Jeter also always had a way of checking his ego at the door and being the ultimate team member.  Even after racking up personal accolades, he still came to the mic time and again to discuss winning for the team.  Who can forget when he took one for the team in 2004 and dove into the seats to make a catch?  Amazing:

Jeter also managed his personal life so well with the media that there does not exist one blemish on his record in this regard.  Not a one.

Can’t say that about many superstar athletes in the spotlight.

But, Jeter has a very smart approach to his private life.  He does not engage in social media and instills certain rules at home like having all guests put down their camera phones before entering.

How Jeter has been able to stay focused, be consistent and play well to lead his team to multiple victories reportedly comes from the tremendous support and guidance from his family. His father, Dr. Charles Jeter, has had a profound effect on him.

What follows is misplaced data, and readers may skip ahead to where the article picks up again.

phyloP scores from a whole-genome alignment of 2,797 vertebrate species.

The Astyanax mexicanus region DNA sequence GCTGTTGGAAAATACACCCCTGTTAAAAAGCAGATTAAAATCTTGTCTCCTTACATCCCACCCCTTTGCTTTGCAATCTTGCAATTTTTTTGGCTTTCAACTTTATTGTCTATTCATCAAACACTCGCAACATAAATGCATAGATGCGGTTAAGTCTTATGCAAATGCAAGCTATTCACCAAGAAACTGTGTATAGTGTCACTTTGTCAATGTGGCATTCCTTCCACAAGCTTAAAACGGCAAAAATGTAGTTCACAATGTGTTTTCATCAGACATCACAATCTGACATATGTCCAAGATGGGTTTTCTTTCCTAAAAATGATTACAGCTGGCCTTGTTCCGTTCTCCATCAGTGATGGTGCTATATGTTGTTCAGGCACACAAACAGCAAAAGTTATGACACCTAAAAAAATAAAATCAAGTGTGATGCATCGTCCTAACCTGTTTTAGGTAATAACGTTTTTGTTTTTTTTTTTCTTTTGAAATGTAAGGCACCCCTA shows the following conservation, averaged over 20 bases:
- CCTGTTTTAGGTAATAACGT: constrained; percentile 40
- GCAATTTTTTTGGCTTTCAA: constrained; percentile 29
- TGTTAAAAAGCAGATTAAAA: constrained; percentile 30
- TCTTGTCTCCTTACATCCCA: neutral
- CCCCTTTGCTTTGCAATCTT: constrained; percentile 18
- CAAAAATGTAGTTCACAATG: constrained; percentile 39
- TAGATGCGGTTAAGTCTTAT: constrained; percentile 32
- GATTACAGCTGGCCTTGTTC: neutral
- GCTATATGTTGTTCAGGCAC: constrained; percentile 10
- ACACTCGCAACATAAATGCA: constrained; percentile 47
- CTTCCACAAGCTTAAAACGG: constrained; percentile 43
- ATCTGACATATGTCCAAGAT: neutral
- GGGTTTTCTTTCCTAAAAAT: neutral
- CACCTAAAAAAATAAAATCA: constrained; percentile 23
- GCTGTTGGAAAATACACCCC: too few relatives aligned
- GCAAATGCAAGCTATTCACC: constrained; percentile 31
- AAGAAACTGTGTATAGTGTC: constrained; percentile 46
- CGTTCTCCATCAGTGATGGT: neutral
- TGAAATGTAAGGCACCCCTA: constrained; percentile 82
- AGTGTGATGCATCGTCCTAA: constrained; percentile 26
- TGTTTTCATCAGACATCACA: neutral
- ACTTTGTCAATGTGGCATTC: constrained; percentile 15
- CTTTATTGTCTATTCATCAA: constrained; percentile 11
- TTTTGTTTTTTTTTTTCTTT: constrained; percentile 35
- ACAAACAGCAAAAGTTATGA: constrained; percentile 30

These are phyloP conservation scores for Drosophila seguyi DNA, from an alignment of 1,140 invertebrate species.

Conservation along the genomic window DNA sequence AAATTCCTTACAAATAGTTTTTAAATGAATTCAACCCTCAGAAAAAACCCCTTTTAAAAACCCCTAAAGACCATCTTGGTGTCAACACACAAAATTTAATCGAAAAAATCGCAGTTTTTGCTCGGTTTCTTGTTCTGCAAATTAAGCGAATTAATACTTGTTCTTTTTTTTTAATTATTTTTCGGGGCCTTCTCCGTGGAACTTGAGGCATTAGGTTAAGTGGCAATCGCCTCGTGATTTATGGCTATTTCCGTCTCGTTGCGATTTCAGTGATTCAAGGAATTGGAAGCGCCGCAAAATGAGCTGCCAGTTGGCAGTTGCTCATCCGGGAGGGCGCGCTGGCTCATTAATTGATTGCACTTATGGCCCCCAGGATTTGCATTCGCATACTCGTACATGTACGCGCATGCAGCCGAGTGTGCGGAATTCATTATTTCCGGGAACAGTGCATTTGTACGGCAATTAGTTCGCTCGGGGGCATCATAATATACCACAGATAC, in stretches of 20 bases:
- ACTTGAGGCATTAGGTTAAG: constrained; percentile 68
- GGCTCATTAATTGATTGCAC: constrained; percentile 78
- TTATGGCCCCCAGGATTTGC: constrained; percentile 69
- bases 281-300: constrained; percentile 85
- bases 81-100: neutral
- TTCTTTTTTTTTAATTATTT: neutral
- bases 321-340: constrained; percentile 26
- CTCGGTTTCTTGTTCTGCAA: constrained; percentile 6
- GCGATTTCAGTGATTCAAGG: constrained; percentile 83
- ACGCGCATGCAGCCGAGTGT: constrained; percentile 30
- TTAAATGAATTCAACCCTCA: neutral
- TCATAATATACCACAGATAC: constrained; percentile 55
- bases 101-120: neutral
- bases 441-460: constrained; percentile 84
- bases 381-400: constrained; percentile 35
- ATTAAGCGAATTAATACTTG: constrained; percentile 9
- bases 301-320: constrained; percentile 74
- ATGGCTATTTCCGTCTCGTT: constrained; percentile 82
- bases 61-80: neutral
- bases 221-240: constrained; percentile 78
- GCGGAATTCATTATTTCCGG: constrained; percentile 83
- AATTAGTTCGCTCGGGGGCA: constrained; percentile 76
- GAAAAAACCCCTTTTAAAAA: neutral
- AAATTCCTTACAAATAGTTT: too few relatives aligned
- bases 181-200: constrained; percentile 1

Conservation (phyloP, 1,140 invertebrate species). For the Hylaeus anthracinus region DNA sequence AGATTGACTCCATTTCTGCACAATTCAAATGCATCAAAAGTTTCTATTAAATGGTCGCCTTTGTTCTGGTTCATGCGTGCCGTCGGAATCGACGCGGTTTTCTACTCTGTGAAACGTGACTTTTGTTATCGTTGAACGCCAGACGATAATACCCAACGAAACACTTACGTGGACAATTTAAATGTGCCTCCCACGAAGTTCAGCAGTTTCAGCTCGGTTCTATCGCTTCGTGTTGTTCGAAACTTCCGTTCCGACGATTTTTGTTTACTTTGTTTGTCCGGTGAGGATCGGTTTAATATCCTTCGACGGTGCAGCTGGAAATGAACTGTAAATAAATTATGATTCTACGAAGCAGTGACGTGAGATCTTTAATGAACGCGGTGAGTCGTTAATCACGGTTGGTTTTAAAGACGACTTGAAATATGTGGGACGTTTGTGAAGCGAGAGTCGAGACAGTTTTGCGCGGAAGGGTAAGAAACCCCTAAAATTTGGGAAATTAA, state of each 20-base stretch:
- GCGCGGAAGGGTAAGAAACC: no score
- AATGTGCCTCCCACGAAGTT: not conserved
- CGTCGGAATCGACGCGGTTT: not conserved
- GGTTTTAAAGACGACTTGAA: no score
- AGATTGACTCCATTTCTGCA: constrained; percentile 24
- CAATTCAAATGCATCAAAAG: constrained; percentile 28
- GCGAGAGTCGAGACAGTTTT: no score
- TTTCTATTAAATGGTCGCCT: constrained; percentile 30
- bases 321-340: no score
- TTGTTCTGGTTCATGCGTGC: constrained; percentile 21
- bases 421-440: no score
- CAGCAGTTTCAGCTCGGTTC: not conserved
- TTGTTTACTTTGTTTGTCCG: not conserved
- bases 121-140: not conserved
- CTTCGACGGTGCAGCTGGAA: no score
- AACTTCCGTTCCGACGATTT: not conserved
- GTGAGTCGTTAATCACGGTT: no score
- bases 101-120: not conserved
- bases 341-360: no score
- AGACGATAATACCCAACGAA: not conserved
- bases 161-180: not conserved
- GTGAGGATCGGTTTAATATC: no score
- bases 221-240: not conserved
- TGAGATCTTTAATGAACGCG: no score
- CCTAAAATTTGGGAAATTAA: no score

According to a 2010 article on, Dr. Jeter made Derek sign a contract every August when he was a kid that was drawn up on a legal pad and which permitted him to play sports, only if he adhered to the items listed including achieving high grades, participating in extracurricular activities and avoiding illegal drugs or alcohol.

Jeter apparently never violated any of the clauses and looking back, he admitted the experience helped to shape him as a human being and become the player he is today.

“I think who you are as a person — your personality, your characteristics — those are things that you learned at home,” Jeter said. “So I was always taught to respect other people, respect opponents and treat people how you want to be treated.”

It’s easy to see, then, that this well-balanced, disciplined background helped to shape Jeter’s personality and it came through to his game in a positive way and effected those around him.

These special qualities will be hard to reproduce.  We may never again see another athlete who’s handled himself so well on the field and off.  Certainly, if we do, I’ll bet they used one of the best role model’s in the history of baseball as their example:  Derek Jeter.